Paid for.


Now I can start to put pictures on the walls!!!!

Wednesday, 8 December 2010

All white on the home front

The world continues to be a winter wonderland - I've never seen such beautiful hoar frost, covering all the twigs and foliage alike. The other day I was driving home on a lovely country road surrounded by open fields and hedgerows, and as I turned a corner saw before me a fabulous oak tree all covered in the heavy white frost, which was a joy to see on it's own, but the day was full of patches of fog, and as the sun set behind it, the sky was the brighest lemon yellow I've ever seen, which framed the tree spectacularly - I suppose all the more so because it was virtually a negative image, if you consider the sky is normally blue and the tree trunk black. I said "Wowww!" out loud even though there was only me in the car, and wished I'd got my camera with me. It was only a couple of miles from where I live, and normally I would have driven home to collect my camera to return for the image - but the roads were incredibly icy, the fog was coming down, and it was dropping dark. So, with regret I carried on, and 100 yards later on the fog came down again, hiding the winter sun, and losing the lemon sky behind its bleakness. But, for one glorious minute, I'd seen it! And will carry it in my mind's eye for ever more. Stunning scenery! The whiteness turns everything magical.

And again, that reminded me why I am an artist - so that I can capture for others a split second in time that "makes" the image.

And also whilst I'm stuck inside I'm spending my time, writing. This isn't a new occupation for me, I've done it before. Infact I've never stopped writing since I learnt at the age of five.

But, the subject matter is new to me.

Its erotic writing.

And it's going verrrry well....

So much so that I wonder if I have another outlet for my creativity. I'm still thinking about the possibility of a book as well.... or maybe more than one... mmm.....

Friday, 3 December 2010

Universal flow

As it's been a while since I did a proper painting, one from start to finish, with all the thought process's that are involved with it, so I didn't expect it to be easy. When I say "proper painting" I don't mean one where I am just copying  a basic scene from a photo, I mean one where I am designing it, based on a photograph but with other items and concepts as part of the picture, a whole I D E A of  a painting, and that is all before I start to paint it - the painting part is certainly the production of the creation - but the idea and concept is the biggest part by far. I always say that painting a picture is only one tenth of producing it. And an awful lot of work goes into painting it! So that shows how much depth of thought also goes behind that.

I hadn't got a much of an idea when I started thinking about it - I was more concerned about how I was going to capture the look on her face. She has a physically beautiful face, but she also has different expressions within it, and there was one in particular that I wanted to replicate. The one where she looks like she's lost in enigmatic sultry thoughts. Lost in her own world. Or perhaps she's dancing to her own tune then... either way, that was the look I wanted. I knew it would be a portrait, but perhaps not a traditional one. As I drew out some ideas in pencil, the concept slowly built up as it came to me. To draw her and her lovely dark curly hair, almost as an entity in itself when it's loose around her shoulders. The flowing hair transported her to another dimension.....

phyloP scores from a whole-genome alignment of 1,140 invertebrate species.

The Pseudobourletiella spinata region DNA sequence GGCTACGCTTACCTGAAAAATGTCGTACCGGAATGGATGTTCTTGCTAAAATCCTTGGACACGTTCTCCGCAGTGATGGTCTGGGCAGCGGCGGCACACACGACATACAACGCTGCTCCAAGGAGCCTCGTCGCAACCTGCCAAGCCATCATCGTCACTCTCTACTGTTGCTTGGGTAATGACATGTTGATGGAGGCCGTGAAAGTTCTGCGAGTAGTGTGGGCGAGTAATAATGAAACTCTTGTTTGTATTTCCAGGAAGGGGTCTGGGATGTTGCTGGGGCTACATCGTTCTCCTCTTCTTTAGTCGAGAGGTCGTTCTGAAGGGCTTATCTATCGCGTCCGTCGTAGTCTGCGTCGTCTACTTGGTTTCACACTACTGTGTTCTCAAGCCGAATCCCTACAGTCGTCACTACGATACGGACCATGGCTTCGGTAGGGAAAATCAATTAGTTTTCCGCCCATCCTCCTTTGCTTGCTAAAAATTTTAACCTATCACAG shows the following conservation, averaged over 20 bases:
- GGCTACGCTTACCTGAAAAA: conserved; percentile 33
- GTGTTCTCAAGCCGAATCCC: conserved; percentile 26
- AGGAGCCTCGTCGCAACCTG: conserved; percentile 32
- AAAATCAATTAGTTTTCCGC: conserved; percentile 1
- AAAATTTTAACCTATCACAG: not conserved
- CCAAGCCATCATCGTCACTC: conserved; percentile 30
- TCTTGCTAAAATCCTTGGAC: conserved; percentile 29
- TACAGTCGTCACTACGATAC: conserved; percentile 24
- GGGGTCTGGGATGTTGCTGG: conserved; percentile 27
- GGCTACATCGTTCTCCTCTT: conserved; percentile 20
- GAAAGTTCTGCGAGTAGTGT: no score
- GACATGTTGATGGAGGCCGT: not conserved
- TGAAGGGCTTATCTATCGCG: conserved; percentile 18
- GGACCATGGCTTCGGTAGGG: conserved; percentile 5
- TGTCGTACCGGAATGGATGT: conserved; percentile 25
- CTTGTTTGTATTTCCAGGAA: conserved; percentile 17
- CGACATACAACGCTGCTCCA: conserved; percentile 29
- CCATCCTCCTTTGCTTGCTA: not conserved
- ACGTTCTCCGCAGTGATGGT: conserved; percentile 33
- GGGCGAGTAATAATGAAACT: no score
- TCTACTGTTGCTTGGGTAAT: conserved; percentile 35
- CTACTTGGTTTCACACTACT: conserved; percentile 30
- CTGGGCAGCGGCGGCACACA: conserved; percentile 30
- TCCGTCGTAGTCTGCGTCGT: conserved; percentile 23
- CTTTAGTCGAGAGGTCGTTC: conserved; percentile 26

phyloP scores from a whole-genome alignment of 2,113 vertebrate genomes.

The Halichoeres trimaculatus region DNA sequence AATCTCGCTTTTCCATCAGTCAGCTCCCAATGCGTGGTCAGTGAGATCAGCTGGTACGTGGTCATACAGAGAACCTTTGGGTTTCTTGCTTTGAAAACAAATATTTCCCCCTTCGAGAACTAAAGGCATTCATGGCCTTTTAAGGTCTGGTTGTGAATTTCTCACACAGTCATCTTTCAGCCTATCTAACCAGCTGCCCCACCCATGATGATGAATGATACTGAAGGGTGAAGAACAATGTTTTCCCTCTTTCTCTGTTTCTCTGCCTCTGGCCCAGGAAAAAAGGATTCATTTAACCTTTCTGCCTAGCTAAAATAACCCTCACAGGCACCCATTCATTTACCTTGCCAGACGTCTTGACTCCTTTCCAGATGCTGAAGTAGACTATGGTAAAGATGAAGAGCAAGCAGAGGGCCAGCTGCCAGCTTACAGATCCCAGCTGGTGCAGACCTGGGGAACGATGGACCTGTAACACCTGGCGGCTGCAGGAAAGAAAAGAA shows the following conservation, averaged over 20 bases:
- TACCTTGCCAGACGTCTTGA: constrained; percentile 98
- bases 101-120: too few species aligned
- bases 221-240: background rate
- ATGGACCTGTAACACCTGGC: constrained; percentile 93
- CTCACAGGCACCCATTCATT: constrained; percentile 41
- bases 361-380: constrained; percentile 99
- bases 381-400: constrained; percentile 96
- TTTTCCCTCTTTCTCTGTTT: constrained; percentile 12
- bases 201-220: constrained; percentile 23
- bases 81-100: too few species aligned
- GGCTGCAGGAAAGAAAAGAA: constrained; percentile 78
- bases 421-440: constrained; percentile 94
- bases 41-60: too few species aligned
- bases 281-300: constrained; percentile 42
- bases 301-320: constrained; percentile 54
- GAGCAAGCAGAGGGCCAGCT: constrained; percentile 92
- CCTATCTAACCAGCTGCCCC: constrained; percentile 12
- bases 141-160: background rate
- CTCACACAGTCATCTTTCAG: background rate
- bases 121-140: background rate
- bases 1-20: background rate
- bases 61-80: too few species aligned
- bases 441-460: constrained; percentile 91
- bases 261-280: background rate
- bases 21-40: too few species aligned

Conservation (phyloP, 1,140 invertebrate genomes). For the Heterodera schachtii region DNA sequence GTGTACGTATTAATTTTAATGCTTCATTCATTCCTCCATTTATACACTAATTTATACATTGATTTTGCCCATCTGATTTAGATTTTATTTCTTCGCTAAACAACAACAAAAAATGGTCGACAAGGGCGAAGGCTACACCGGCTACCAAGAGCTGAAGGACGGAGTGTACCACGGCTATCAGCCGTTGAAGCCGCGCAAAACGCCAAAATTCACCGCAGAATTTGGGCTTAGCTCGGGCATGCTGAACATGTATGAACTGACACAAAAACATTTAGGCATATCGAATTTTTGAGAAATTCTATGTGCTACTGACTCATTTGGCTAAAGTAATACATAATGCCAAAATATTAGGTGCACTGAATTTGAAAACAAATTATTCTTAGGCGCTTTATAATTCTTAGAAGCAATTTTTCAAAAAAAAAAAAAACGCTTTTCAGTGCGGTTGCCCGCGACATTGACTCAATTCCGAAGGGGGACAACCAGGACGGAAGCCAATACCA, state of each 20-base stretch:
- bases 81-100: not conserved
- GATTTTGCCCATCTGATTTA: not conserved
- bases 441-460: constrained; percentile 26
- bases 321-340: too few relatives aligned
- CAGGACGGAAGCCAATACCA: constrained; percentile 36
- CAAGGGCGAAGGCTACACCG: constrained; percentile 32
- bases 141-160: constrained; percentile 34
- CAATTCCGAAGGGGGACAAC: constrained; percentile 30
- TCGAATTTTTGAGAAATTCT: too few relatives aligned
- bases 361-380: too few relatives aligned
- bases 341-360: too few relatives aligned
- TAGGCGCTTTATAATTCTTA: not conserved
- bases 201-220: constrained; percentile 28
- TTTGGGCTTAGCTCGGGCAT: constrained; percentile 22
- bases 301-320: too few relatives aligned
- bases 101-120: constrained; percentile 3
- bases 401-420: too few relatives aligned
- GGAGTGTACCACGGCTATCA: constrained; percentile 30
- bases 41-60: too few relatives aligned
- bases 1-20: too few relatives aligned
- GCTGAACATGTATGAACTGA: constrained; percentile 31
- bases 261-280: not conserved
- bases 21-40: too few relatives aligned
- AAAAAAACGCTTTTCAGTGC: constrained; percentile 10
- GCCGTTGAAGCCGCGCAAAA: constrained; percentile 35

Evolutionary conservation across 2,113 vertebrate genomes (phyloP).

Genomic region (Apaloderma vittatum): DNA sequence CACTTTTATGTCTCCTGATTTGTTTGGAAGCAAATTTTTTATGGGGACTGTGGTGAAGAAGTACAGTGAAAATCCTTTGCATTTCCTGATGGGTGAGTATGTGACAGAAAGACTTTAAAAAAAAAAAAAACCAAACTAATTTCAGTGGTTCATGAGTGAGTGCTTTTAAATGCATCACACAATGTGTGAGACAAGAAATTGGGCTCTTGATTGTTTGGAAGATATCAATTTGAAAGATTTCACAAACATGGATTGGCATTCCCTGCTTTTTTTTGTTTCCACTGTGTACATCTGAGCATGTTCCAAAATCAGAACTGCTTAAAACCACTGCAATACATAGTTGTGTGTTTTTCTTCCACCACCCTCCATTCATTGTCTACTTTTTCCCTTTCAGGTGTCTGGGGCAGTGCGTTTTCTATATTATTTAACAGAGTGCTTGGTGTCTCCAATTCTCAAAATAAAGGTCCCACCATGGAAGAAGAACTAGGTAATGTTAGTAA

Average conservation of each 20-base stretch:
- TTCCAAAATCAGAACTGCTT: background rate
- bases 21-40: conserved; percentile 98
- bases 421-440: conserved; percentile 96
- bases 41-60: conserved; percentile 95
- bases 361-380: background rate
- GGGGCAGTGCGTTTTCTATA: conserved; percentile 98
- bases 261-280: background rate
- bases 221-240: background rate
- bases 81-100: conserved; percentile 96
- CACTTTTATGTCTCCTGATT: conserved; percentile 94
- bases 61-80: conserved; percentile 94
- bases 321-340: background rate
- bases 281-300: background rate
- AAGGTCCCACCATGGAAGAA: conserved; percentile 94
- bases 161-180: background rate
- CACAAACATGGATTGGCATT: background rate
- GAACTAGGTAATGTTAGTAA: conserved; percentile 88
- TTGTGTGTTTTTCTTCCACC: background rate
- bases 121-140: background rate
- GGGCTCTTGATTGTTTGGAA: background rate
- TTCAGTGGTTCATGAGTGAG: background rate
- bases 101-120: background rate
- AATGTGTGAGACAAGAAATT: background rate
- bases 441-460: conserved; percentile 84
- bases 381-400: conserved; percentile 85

And that was when the title came to me "The girl with the universe in her hair" - so from then on it was easy to work with that idea and to build shapes and colours within it. I knew I wanted a star within the picture, an explosion of a sun lighting up the vast Heavens. And planets, suspended within space and time, passing along their journey, nine of them.   Her hair floating out,strands of it flowing away, and her hand gently passing on its power, adding to the magical effect. And lots of colour.

So, that was the start of the idea that I worked with, and all I had to do was paint it! I decided to use watercolours for it, as they lend themselves so well to fantasy, magic and mystery, and as the painting progressed and I needed more depth of colour I used gouache for the smokey effects and the whites I needed for the planets and star. There is also a lot of splatter within the picture, around her hair and face and hands - to give movement to the image. And there is magic within it.

There is also a sort of joke within it - when you see the placing of one the planets.

I finished it late last night,  delaying my dinner time by a few hours to complete it as I was so rapt with the image and the way the painting was flowing, and as I opened the door to the brightly lit hall way, and switched the light off in my studio, leaving the room in semi darkness I glanced back at the painting propped up leaning against the wall and stopped dead in my tracks and returned to check what I had seen in a split second.

It was a complete image, even in virtual darkness. That's a good sign. It means the tones are right, the focal point is right, the picture works.

I left the room with a big grin on my face.

I've got it back.

I've got it back, but it's better.